Well I guess you thought I had abandon you, I have not.
I have been enjoying the most marvelous Film Noir Festival YET! And all very international.
It started off opening night with two classics, Journey into Fear and Carol Reed's "The Third Man" with Joseph Cotton and Orson Wells, that long walk by Valli, towards Joseph Cotton, will she, won't she, will she won't see---I'm not going to tell you the ending if you haven't seen it.
Saturday was an exhausting viewing day but exhilerating, a triple Matinee Bill from Mexico, then with just enough time to grab a bite to eat and back to see the restored film of "Too Late For Tears" with Lizabeth Scott and Dan Duryea, and the Hitch-Hiker.
Sunday it was Japan, but we had a choice of seeing the afternoon showings or evening, and we chose evening, Sis wanted to go to Niles to the Antique stores and do a little shopping. Going to the Antique Stores in Niles is DANGEROUS for me, I always find SOMETHING and we were already dressed in our vintage clothing, but I wore flats for comfort walking (well they were cute flats).
And I saw IT, yes my Darklings, IT a wonderful in deep Maroon late 30's early 40's hat, made in Paris, with a raised brim that frames the face, and a bit of gold chain for decoration, with a bit of pleating for effect. The minute I put it on I KNEW I wanted IT. My Sister also found a hat in beret style but on a frame, in black velet with a Maroon velvet top, and it looked PERFECT on her, if we weren't careful we would have bought out the shop. Decisons! Decisions!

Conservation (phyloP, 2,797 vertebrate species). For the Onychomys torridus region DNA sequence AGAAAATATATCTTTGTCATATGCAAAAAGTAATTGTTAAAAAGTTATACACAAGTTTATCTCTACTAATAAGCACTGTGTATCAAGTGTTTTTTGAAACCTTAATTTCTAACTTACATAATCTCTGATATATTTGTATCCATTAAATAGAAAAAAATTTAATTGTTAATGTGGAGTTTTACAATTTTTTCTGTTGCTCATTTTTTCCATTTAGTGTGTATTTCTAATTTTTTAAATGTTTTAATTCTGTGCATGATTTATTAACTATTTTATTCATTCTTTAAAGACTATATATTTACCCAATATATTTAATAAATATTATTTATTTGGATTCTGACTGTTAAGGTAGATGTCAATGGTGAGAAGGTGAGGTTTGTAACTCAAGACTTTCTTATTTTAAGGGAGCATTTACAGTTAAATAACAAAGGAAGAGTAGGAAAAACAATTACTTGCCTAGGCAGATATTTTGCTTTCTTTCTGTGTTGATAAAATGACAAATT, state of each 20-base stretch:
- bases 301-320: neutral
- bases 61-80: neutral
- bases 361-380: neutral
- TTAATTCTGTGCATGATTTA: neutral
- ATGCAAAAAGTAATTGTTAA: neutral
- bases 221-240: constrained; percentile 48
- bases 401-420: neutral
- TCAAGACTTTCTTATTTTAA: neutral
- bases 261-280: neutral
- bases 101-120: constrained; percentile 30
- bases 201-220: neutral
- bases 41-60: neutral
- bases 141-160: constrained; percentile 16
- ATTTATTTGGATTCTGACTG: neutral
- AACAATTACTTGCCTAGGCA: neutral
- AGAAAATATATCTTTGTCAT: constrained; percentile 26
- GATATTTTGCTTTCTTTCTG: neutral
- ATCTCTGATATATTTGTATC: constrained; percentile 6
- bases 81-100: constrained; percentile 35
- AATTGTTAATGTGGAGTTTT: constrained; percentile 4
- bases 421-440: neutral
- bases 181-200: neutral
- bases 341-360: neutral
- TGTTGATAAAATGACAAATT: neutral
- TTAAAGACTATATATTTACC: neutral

But we couldn't stay too long if we wanted to be at the Castro Theatre in time for the 6 p.m. showing of Drunken Angel followed by Stray Dog, both directed by Kurosawa with Toshiro Mifune in both of them, these films were done in the late 1940's after the war, Stray Dog was rivienting and showed a post-Hiroshima Japan. At bit sobering but wonderful films.
Now I'm going to join my sister for tonights presentation from Germany "The Murderers are Among Us" and "Berlin Express" both filmed just after the war.
I tell you My Darklings, if you are into Goth you must also be into Noir, the study of human folly, the dark side of the mind, as presented internationally is so eye-opening, to see what was thought of in the human mind espeically in those countries Germany and Japan after World War II.
Eddie Muller and the Film Noir Foundation are educating the masses.
Oh and for those of you who love the twistings of Hannibal Lecture, he's coming back on Feb. 28---happy late Valentine's Day.
Now I must go, I don't want to be late.